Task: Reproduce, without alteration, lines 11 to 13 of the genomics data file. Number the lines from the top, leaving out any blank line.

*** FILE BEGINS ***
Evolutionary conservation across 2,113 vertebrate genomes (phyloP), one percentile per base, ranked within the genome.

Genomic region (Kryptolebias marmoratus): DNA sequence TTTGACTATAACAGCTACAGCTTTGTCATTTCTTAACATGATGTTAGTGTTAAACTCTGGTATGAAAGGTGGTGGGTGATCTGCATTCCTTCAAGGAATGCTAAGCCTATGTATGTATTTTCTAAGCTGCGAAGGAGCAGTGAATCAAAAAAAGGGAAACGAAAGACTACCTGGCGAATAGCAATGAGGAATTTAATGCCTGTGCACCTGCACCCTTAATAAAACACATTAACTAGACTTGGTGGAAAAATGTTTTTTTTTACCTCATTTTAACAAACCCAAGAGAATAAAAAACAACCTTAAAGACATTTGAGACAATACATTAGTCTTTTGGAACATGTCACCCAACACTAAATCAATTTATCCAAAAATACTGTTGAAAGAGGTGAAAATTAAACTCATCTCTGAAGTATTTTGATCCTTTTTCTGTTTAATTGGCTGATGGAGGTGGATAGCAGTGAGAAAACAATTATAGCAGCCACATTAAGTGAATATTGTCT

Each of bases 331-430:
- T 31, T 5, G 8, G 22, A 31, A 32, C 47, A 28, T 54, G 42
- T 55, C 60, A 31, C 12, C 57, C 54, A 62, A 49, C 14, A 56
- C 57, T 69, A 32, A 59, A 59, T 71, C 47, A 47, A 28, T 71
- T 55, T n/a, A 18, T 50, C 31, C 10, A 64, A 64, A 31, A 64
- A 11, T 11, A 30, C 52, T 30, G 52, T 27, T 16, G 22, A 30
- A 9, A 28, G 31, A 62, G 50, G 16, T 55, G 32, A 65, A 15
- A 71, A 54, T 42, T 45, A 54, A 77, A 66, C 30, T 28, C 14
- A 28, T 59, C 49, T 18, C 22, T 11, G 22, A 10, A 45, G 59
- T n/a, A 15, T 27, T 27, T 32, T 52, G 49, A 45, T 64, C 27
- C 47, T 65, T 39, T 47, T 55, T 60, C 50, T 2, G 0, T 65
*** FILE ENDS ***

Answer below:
- A 28, T 59, C 49, T 18, C 22, T 11, G 22, A 10, A 45, G 59
- T n/a, A 15, T 27, T 27, T 32, T 52, G 49, A 45, T 64, C 27
- C 47, T 65, T 39, T 47, T 55, T 60, C 50, T 2, G 0, T 65